We popped in to the restaurant at the Castle for lunch for our first try of Haggis. Unfortunately, the Castle being a main tourist spot, the restaurant happened to be very expensive so we only ordered an entrée size portion of haggis. Even more unfortunately, this happened to be a posh restaurant so the portion was un-Scottishly puny and rather posh. So, to sum up: it tasted fine but I don’t think it was a ‘real’ haggis experience.

Afterwards, we wandered back down onto the Royal Mile and headed to the ‘Mary Kings Close’ Tour. And what an amazing tour it is; it might be best called ‘The Edinburgh Underground Tour’. The tour took us into an old street, long since buried under the construction of the new town hall. Since Edinburgh is on a slope, many of the old streets were heavily sloped, and in modern times have been built on top of. But one street in particular, Mary Kings Close, which has been sealed up since the beginning of the 1900’s, has been preserved. We had to venture below ground to see it, but it was like opening up a perfectly preserved time capsule. The ‘Close’ was a harbinger of dank, horrific and thus entertaining history. Many of the living quarters we entered on the Close were quite terrible: old concrete bunkers, windowless and subterranean, dominated by rats and darkness and cold. It was terrible to think that people had to endure these conditions. There was a rather grim and terrific display about the plague, which ravaged the poor of Edinburgh three times back in the day (the 1500’s I think?) and a great speech by the tour guide about the horrible ways they dealt with plague – having boils in your skin burnt away with hot coals, and the like. There were so many other interesting pieces of ‘horrible history’ to be found in the underground streets; notably the story of how people used to throw their waste out the window, onto the street, to run down the hill into a giant sludge puddle at the bottom (which is now beautiful Edinburgh Park). And we also stood at the doorway of the circa 1900’s house, in which the walls were lacquered with arsenic (not sure why we couldn’t go in…)

After the tour it really started to rain, quite heavily. We ducked for cover in a pub, but, as the rain seemed to persist, decided to head back to our campsite.

The following day it was time to leave beautiful Edinburgh – one of our favourite cities on the tour so far. It was a shame, because one full day hardly seemed enough. We had one quick interlude on our way out of town, though. There’s a large private school near the centre of Edinburgh named Fettes College – it’s extremely posh looking, with huge iron gates and a driveway longer than the main street of Murray Bridge. This particular private school was significant because its exterior is used in the ‘Harry Potter’ film series as Hogwart’s School. So, Leah being a big fan, we had to stop and take some photo’s. Pretty cool, really.

We had a long day of driving ahead of us. First, we wanted to get one last bit of Scottish history, so we ventured to a place called Jedburgh Abbey. This crumbling old Abbey in the south of Scotland is over 1000 years old and an impressive piece of history to behold. The main hall and vestibule is still somewhat in tact, if a little roofless, but this all adds to the effect.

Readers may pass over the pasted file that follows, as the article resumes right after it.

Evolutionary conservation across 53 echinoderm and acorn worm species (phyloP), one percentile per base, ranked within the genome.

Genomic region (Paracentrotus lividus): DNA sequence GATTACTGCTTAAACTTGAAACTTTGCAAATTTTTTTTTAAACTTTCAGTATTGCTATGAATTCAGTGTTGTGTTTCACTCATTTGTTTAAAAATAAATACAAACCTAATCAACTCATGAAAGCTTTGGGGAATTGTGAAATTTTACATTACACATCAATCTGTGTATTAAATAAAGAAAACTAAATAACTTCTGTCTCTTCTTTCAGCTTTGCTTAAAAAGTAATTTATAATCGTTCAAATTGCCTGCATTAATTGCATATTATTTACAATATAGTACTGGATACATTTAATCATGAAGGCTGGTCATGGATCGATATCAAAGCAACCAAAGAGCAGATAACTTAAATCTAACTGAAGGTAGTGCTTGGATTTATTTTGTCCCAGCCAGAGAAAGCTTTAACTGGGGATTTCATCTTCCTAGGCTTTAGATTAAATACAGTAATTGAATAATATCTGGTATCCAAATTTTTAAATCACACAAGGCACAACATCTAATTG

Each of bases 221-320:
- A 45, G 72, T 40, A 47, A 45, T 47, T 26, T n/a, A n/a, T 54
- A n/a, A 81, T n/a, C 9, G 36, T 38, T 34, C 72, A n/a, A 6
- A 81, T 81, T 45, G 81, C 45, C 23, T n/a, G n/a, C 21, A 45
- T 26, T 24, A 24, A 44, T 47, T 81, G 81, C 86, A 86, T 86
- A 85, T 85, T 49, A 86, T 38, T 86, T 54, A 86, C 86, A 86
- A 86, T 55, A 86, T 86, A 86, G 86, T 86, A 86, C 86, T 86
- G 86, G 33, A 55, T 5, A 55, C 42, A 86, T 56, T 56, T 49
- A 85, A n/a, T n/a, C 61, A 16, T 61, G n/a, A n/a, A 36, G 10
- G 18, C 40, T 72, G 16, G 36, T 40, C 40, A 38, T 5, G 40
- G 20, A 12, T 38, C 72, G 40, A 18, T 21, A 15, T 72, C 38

After Jedburgh, we had some lunch and continued on. We entered back across the border into English territory, singing ‘God Save the Queen’! in relief at having survived the potentially murderous clans from the north. We drove lengthwise across the top of England to a town called Newcastle. While I’m sure there are many fine galleries, cathedrals and museums in Newcastle, we were only there for a quick visit and one sight: The Angel of the North. For those not in the know, the Angel of the North is a huge metal statue on top of a hill – quite a sight to see as you drive into the city. This impressive statue, set in a field on the edge of town, is made up to look like a naked man in goggles with immense wings attached to his outstretched arms. The statue is all one colour, a sort of rust orange metallic, and its wingspan-width is longer than the statue is tall. Very impressive to see.

We then had to head back across to the other side of the country to our campsite in Carlisle. This was a quite short journey of just over one hour, which is quite an interesting fact for a few simple reasons, namely: the part of England we crossed is the shortest section of the country width-wise – hence why (we assume) the Roman’s built a huge wall covering this distance from east to west back in 400 A.D. to keep the Scot’s out (again this we assume). There are still remnants of this immense wall remaining, called ‘Hadrian’s Wall’ after the Roman leader who initiated the wall’s construction.

We drove until we were about half way along where the remnants of the wall ran, and we drove up to where we thought we might be able to see some of the remains. Sadly, as things can tend to go regarding tourism in Europe, even a wall that runs nearly the entire width of England isn’t free to see. The wall is in the middle of nowhere, in fields, and the only place we could find to park that would give us access to the wall had a flat parking fee of something like 4 or 5 pounds for the day. Now, no one is going to want to spend an entire day looking at a wall (okay, maybe the Great Wall of China, but that’s an exceptional exception), so why they couldn’t have had smaller hourly car park charges, or, maybe, perhaps even, NO CAR PARK CHARGES!!?? It’s not like the charges are being used for restoration purposes; the wall is completely exposed, not being maintained or monitored. Leah and I could’ve loaded a section of it in our car and driven away if we’d wanted to… anyway, I whinge a bit, sorry… So we saw the wall and it was very old and quite impressive. Obviously a lot smaller than the seven or so metres that used to stand, it was quite crumply and small. But the idea of it is nice.

So we finally made it back to our campsite in time to pitch our tent and get a good night sleep. The following day we were off to do something we’d been anticipating for quite a while. We visited a national park in England called the ‘Lakes District’, which often spoken of by our English friends as a beautiful place to go, a ‘must visit’ in England. While they call the Lakes District a national park, it’s interesting to note, size wise, we probably could’ve driven the length and or width of it in less than and hour and a half.